MONTEREY, Calif. (Sept. 11, 2004) — It was a case of Tommy Kendall winning the battle and Paul Gentilozzi winning the war in Saturday’s Motorock Trans-Am Series 2004 season finale at Mazda Raceway Laguna Seca. In the end, it ended up virtually a draw as Kendall led every lap of the race for his second victory this year, while Gentilozzi clinched his fourth Series championship, with the two tied with 222 points in the final championship.
Boris Said finished second in the No. 33 Applied Computer Solutions/GE Access Ford Mustang, ahead of the No. 40 Derhaag Motorsports/Baljet Chevrolet Corvette of Ron Fellows. Gentilozzi’s fourth-place finish came in the No. 3 Jaguar R Performance XKR, ahead of the No. 49 Preformed Line Products Corvette of Randy Ruhlman.
Gentilozzi and Kendall finished the season tied in championship points, a feat not achieved in the Trans-Am Series since 1966. Gentilozzi clinched the title by virtue of his five wins this year to two victories for Kendall. His fourth title ties Gentilozzi with Kendall for the most championships in Trans-Am history. In fact, it was the closest Drivers’ Championship finish in Trans-Am’s 39-year history as the drivers’ title was not officially instituted until the 1971 season.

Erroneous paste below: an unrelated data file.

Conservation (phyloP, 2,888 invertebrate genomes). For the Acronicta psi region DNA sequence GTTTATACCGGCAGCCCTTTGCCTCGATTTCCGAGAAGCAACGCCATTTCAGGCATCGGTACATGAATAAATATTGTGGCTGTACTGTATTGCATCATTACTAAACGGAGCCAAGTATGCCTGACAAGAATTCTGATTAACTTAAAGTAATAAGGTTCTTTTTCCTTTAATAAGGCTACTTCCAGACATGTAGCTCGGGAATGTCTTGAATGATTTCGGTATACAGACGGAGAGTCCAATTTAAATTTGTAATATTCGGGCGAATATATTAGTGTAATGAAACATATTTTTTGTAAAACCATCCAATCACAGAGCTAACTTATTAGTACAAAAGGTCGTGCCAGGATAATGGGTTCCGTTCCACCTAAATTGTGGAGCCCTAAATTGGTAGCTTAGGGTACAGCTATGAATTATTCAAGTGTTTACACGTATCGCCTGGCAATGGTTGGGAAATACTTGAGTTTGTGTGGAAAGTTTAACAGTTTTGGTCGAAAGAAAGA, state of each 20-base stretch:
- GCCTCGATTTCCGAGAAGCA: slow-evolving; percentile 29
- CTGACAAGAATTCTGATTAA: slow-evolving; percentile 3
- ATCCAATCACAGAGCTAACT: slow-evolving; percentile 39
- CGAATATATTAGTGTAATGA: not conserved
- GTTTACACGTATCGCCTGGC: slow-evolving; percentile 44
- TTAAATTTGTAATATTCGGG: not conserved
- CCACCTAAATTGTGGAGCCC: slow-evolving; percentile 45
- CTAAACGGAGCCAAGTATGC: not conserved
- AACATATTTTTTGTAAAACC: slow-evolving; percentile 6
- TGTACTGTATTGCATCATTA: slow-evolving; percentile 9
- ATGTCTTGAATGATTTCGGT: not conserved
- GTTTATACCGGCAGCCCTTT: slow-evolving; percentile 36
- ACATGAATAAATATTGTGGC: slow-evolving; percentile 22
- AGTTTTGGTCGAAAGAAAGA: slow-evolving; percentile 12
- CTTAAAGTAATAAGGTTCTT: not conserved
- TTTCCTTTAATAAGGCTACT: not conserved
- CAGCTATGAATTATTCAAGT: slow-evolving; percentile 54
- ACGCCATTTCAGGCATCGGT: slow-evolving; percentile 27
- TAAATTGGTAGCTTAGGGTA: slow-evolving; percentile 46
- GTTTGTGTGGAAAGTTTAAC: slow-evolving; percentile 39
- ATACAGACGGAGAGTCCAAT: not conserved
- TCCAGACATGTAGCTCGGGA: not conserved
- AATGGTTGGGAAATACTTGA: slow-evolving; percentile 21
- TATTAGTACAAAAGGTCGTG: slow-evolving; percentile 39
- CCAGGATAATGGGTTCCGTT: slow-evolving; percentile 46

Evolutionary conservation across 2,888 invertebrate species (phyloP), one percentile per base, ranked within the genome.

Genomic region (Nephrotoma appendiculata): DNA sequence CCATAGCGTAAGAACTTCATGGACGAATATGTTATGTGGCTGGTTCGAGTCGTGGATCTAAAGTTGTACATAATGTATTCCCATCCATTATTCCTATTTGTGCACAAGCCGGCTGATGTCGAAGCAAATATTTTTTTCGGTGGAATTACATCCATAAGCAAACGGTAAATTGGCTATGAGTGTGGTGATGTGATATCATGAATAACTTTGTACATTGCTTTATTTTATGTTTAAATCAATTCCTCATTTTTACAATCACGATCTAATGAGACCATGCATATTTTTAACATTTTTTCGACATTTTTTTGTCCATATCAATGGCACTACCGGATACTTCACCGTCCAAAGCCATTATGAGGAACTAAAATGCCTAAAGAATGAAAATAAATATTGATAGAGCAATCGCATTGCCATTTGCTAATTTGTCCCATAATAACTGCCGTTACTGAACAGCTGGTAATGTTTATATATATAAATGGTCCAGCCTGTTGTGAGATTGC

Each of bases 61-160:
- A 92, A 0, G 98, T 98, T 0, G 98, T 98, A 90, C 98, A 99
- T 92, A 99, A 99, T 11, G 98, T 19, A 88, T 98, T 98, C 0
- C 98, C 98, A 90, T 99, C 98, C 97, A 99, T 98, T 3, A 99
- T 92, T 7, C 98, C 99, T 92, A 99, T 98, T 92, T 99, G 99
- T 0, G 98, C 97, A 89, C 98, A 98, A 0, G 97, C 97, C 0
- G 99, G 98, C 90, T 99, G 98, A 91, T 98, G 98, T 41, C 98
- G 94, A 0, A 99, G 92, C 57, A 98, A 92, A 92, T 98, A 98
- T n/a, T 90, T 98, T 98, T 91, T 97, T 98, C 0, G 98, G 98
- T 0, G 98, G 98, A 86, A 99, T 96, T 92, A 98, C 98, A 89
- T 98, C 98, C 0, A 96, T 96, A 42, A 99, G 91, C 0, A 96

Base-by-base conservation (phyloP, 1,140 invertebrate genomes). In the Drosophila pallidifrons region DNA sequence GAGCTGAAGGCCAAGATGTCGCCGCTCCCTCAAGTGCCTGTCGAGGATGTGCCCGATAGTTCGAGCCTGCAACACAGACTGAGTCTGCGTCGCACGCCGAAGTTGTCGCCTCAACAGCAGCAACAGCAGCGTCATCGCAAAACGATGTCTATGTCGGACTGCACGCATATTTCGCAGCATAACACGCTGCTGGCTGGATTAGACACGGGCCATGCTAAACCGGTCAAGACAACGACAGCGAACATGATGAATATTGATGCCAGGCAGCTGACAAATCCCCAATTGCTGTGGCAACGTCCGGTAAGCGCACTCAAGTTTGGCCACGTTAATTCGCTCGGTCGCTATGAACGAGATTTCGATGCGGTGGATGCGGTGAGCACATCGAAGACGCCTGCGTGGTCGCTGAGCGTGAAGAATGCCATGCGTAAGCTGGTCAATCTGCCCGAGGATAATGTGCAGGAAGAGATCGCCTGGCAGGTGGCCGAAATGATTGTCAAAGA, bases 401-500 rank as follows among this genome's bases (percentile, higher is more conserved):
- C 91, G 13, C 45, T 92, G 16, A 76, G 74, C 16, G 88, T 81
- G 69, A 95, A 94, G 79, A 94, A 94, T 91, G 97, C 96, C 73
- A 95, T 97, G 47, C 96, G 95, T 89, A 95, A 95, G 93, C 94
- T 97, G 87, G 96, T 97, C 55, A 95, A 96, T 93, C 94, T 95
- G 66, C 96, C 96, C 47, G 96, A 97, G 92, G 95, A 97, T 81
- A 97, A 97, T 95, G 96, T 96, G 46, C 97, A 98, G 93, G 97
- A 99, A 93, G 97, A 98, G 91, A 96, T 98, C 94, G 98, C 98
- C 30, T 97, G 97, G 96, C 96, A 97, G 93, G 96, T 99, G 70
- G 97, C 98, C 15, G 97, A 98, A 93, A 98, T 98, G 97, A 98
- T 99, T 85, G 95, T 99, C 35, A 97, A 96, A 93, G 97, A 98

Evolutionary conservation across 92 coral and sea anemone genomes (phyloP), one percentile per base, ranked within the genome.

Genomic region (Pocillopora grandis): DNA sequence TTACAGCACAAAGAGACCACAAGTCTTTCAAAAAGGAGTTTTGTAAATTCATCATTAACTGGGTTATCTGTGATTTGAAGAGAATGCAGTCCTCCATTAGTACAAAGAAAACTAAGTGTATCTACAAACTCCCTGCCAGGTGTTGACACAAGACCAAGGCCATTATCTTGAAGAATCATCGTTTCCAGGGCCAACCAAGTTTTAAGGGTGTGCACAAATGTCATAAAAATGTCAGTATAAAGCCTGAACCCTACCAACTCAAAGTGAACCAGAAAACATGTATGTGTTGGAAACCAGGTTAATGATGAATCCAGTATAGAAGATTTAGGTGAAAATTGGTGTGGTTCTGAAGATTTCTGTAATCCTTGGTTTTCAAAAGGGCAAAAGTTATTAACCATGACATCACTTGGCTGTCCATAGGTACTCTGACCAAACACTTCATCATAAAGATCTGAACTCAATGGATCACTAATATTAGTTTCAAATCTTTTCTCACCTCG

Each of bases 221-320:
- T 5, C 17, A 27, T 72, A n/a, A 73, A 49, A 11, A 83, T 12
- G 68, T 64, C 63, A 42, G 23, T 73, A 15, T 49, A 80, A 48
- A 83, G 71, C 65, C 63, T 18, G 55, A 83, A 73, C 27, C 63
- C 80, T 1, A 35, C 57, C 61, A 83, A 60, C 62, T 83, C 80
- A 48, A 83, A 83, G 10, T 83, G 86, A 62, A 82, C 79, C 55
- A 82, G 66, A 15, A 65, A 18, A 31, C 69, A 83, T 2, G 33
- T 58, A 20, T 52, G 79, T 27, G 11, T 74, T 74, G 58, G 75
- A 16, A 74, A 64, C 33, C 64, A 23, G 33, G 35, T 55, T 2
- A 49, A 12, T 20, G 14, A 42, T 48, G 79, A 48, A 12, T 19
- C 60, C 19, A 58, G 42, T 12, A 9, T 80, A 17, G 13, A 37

“I just had a ball this year,” said Kendall. “It might drive me nuts looking at all of the places I could have picked up a point this year. We had the fastest car all weekend at Road America and a I missed a shift at Denver and failed to lead a lap, so there will be a lot of those. I gave it my all and did what I needed to do.
“At the start of the year, I knew I wasn’t where I wanted to be,” added Kendall, who helped develop Jaguar’s new production-based, fuel-injected AJ-V8 engine this year. “The engine had only been on the dyno a few times, but it hadn’t had much race time. After Long Beach, that I wanted to win a pole against these guys and win a race. We’ve accomplished both this year.”
“This is conflicting,” said Gentilozzi. “I told Tommy my job was to win him the championship, but we struggled early. I was really torn up about what to do. I told Tommy if he wanted, I wouldn’t race. In the end, we thought the fans deserved a race to the end. That’s what they got. To go in the tank just to pass another championship along would have detracted from it.
“Tommy never faltered in his belief in the combination,” added Gentilozzi. “He and John Mills, our engineer, formed a great working relationship that made for great race cars. It wasn’t my intention to be in the championship hunt, but Tommy had some trouble and Jorge Diaz, Jr. won Toronto. So, there were just a lot of dynamics going on. I did what we thought I had to do.”
Gentilozzi was nearly denied his fourth title as a charging Ruhlman challenged him during the waning laps and nearly passed him in the Corkscrew on the final circuit.